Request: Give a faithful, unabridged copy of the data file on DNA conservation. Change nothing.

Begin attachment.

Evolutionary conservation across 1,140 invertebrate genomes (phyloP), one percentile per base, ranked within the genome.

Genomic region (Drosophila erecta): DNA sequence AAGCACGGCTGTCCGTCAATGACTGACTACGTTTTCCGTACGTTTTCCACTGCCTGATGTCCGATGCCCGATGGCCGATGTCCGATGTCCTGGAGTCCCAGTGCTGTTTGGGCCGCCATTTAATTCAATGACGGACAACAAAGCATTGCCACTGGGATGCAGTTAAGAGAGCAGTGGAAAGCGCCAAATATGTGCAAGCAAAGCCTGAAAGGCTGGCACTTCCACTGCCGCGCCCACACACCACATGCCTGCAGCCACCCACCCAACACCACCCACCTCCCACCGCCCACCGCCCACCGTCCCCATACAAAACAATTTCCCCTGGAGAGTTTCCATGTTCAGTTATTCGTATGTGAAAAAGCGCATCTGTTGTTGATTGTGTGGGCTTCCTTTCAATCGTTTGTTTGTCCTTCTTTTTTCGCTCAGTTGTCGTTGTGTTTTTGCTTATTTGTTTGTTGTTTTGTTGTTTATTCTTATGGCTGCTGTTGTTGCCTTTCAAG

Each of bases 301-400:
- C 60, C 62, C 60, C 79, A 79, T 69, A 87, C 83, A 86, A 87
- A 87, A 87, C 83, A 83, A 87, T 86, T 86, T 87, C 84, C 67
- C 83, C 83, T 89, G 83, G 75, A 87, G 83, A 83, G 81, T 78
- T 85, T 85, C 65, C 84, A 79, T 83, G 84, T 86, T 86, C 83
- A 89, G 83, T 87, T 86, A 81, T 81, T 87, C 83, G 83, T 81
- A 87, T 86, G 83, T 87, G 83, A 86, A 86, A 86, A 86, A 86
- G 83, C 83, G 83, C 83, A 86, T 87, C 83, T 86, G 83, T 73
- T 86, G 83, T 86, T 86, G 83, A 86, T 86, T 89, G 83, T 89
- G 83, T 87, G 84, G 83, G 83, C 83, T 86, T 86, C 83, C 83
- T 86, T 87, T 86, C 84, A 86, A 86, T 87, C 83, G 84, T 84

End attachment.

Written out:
Evolutionary conservation across 1,140 invertebrate genomes (phyloP), one percentile per base, ranked within the genome.

Genomic region (Drosophila erecta): DNA sequence AAGCACGGCTGTCCGTCAATGACTGACTACGTTTTCCGTACGTTTTCCACTGCCTGATGTCCGATGCCCGATGGCCGATGTCCGATGTCCTGGAGTCCCAGTGCTGTTTGGGCCGCCATTTAATTCAATGACGGACAACAAAGCATTGCCACTGGGATGCAGTTAAGAGAGCAGTGGAAAGCGCCAAATATGTGCAAGCAAAGCCTGAAAGGCTGGCACTTCCACTGCCGCGCCCACACACCACATGCCTGCAGCCACCCACCCAACACCACCCACCTCCCACCGCCCACCGCCCACCGTCCCCATACAAAACAATTTCCCCTGGAGAGTTTCCATGTTCAGTTATTCGTATGTGAAAAAGCGCATCTGTTGTTGATTGTGTGGGCTTCCTTTCAATCGTTTGTTTGTCCTTCTTTTTTCGCTCAGTTGTCGTTGTGTTTTTGCTTATTTGTTTGTTGTTTTGTTGTTTATTCTTATGGCTGCTGTTGTTGCCTTTCAAG

Each of bases 301-400:
- C 60, C 62, C 60, C 79, A 79, T 69, A 87, C 83, A 86, A 87
- A 87, A 87, C 83, A 83, A 87, T 86, T 86, T 87, C 84, C 67
- C 83, C 83, T 89, G 83, G 75, A 87, G 83, A 83, G 81, T 78
- T 85, T 85, C 65, C 84, A 79, T 83, G 84, T 86, T 86, C 83
- A 89, G 83, T 87, T 86, A 81, T 81, T 87, C 83, G 83, T 81
- A 87, T 86, G 83, T 87, G 83, A 86, A 86, A 86, A 86, A 86
- G 83, C 83, G 83, C 83, A 86, T 87, C 83, T 86, G 83, T 73
- T 86, G 83, T 86, T 86, G 83, A 86, T 86, T 89, G 83, T 89
- G 83, T 87, G 84, G 83, G 83, C 83, T 86, T 86, C 83, C 83
- T 86, T 87, T 86, C 84, A 86, A 86, T 87, C 83, G 84, T 84